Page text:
7.Banquet X: Climate Change and Speculative Gastronomy. Tutor Team: Bassam El Baroni, Diakron (Aslak Aamot Kjaerulff, Bjarke Hvass Kure)

CURRICULUM COMPONENT B: How To Do Things With Theory 

 ~ compulsory - 20 EC per year 

How To Do Things With Theory is the space at DAI where in a variety of ways, theoretical research is fostered. It includes a two year trajectory oriented towards the writing of a master thesis. This path is designed to help students to develop skills to formulate relevant questions which strengthen their praxes and allow them to position themselves and their work in broader contexts. Students receive personal guidance from a theory tutor, in principle assigned to them for the duration of the student's two-year trajectory.  The HTDTWT thesis advisors also thematically steer and lead monthly plenary seminar sessions. In preparation for these gatherings the students read and discuss a variety of carefully selected theoretical texts. Cinematic and aural works can be presented for collective analysis as well.

While during the first year the focus is on developing reading and writing skills and a central question for the thesis, the second year focuses on further research and the actual writing of a text consisting of 10.000 - 15.000 words (absolute minimum 8.000, absolute maximum 17.000 words) which presents an authentic argument and is carefully documented from primary and secondary sources (with a minimum of 6 titles).
The thesis must be presented in English and will be evaluated by a tutor who is part of the How To Do Things With Theory team, supported by a review written by an invited external respondent (selected by the tutor in consultation with the head of program). Exceptionally the given format of the thesis can be adapted to specific needs or abilities, always only after written permission from the mentoring tutor and the head of program. It is not allowed to hand in an older thesis, written in a different (educational) context, nor is it allowed to re-use texts produced in the context of another DAI Art Praxis course component.

HTDTWT tutors and their seminars:

1.Hypatia Vourloumis - Xenogenesis: Critical Theory and Science Fiction

2.Ana Texeira Pinto - Feedback Forms

3.Ghalya Saadawi - Contemporary Art and Discontent

4.Rachel O'Reilly: At the Limits of the Writerly: Queer Theory and the Critique of Energy

5. Antonia Majaca - Incomputable Subjects

6. Anselm Franke - Frontiers and Mediality: The S/O Function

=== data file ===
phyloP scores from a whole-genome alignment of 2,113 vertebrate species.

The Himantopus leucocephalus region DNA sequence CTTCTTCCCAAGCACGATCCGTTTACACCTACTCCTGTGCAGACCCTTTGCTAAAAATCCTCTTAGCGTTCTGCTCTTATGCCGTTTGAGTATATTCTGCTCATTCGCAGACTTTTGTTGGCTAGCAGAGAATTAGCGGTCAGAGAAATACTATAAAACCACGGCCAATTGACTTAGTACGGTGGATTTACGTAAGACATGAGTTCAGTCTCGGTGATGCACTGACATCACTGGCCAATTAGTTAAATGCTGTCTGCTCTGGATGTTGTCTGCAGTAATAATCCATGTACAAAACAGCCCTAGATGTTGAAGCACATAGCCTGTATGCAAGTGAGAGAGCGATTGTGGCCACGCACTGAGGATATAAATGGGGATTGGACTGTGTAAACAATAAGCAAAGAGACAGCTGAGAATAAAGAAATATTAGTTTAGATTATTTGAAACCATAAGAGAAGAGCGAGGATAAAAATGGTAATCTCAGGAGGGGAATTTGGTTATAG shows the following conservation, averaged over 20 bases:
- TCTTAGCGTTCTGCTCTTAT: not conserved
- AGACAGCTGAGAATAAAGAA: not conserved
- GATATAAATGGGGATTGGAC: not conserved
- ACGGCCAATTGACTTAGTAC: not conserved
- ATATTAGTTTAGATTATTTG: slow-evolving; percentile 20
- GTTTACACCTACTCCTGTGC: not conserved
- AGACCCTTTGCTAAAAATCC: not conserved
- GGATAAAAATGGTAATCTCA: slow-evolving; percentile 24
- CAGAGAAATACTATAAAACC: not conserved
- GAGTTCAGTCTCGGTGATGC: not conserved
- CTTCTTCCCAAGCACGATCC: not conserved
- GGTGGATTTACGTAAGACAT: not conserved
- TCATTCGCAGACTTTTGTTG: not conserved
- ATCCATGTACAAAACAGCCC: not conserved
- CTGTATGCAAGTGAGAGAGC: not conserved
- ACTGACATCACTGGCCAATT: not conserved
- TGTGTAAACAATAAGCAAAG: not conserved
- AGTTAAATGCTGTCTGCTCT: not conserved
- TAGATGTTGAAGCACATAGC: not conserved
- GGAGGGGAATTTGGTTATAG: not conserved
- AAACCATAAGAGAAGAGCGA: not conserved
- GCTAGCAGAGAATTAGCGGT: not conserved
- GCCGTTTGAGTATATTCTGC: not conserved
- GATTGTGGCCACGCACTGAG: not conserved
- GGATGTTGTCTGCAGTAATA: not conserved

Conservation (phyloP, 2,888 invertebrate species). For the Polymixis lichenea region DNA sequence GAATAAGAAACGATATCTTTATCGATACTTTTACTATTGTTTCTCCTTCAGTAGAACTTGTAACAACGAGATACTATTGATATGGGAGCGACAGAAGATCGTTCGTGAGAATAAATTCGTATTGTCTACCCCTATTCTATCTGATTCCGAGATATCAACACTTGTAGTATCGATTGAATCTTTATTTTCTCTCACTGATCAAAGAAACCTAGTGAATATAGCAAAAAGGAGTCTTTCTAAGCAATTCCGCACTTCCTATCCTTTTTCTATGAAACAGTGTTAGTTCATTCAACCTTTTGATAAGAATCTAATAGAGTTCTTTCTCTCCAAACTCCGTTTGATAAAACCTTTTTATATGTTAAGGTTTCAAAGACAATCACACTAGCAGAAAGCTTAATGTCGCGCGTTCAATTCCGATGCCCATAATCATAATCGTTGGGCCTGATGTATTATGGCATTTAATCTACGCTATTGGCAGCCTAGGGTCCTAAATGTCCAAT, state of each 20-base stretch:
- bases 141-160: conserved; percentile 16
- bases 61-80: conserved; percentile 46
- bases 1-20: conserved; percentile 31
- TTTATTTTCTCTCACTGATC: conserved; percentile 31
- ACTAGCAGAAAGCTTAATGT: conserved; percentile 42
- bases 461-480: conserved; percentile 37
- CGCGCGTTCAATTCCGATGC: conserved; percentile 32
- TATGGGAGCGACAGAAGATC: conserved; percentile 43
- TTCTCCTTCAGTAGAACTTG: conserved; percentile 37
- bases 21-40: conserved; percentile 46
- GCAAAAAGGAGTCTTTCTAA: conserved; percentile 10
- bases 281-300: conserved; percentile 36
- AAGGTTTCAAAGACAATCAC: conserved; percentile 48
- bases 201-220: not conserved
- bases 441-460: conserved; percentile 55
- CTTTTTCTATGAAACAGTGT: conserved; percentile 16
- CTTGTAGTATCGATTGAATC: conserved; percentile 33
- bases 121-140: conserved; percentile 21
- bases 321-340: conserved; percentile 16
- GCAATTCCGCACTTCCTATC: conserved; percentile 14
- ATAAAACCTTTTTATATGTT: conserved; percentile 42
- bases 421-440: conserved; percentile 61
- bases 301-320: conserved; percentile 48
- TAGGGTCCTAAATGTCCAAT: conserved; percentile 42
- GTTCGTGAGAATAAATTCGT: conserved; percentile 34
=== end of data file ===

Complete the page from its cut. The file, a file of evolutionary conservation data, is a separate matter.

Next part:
~ compulsory - 20 EC per year

The Planetary Campus is an innovative conceptual space (without walls) where the MA curriculum "DAI Art Praxis" meets with a wide variety of external parties. A welcoming space where we host a fleeting, "affective community", where we generously share art and research, where complexity can be embraced and intellectual intra-actions are fostered, aiming to endow our praxes, wherever they are operational. The Planetary Campus constitutes a productive interface between academia and the world, between academic and artistic researchers, practitioners, activists, intellectuals, institutions and organizations. An interface from where new perspectives on co-production and co-creation, ethics and aesthetics, on orality and performance, research and publicness, can be explored through a variety of formats in which DAI-students take up different roles: presenter, reporter, researcher, publisher, participant, listener. As an infrastructure Planetary Campus is the container for several activities initiated by the DAI.

Planetary Campus Activities on offer to master students as part of the compulsory curriculum:

The Factory  

workshops leading up to a Roaming Assembly, curated by Pedro G. Romero and Leire Vergara, Rana Hamadeh, iLiana Fokianaki, David Maroto

The Roaming Assembly  

public symposium curated by Pedro G. Romero and Leire Vergara, Tirdad Zolghadr, Rana Hamadeh, iLiana Fokianaki,

The Kitchen 

student presentations in the presence of guest respondents, as well as two individual advisory meetings per student per year. 


Towards the end of the two year trajectory the DAI links the name of a graduating student to a brand new or a re-newed and updated website representative of the student's praxis at the moment of graduation. As long as this website is alive and kicking it will be visible on the DAI's website. 

Additional:  Free Space

Free Space honours extra curricular activities, initiated  by students themselves or by third parties or, occasionally by DAI.

In their studios at home, at temporary residencies or wherever they travel, students are expected to continue developing their own independent (collaborative or individual) research while simultaneously engaging with the DAI's 'homework' and discursive input as provided during the monthly DAI-week, taking place at a variety of locations.

A student may receive credits, up to a maximum of 4 points annually for activities in the public realm, outside of the DAI's syllabus. It is conditional to publish an announcement (linked to the platform(s) involved) in regard to the public outcome of these activities at the WORLD-section of the DAI's home page

Education and Examination Regulations

Education and Examination Regulations are part and parcel of the Student Statutes of the ArtEZ University of the Arts. A specific DAI-document 2018-2019 to be established by the ArtEZ Board of Governors has been made available to all DAI-students as well as to the tutorial team, at the beginning of the academic year. It contains details about the assessments and the awarding of credit points. Questions about examination regulations, credit points and competencies per project or course should be directed to Rik Fernhout, the DAI's senior Learning co-ordinator.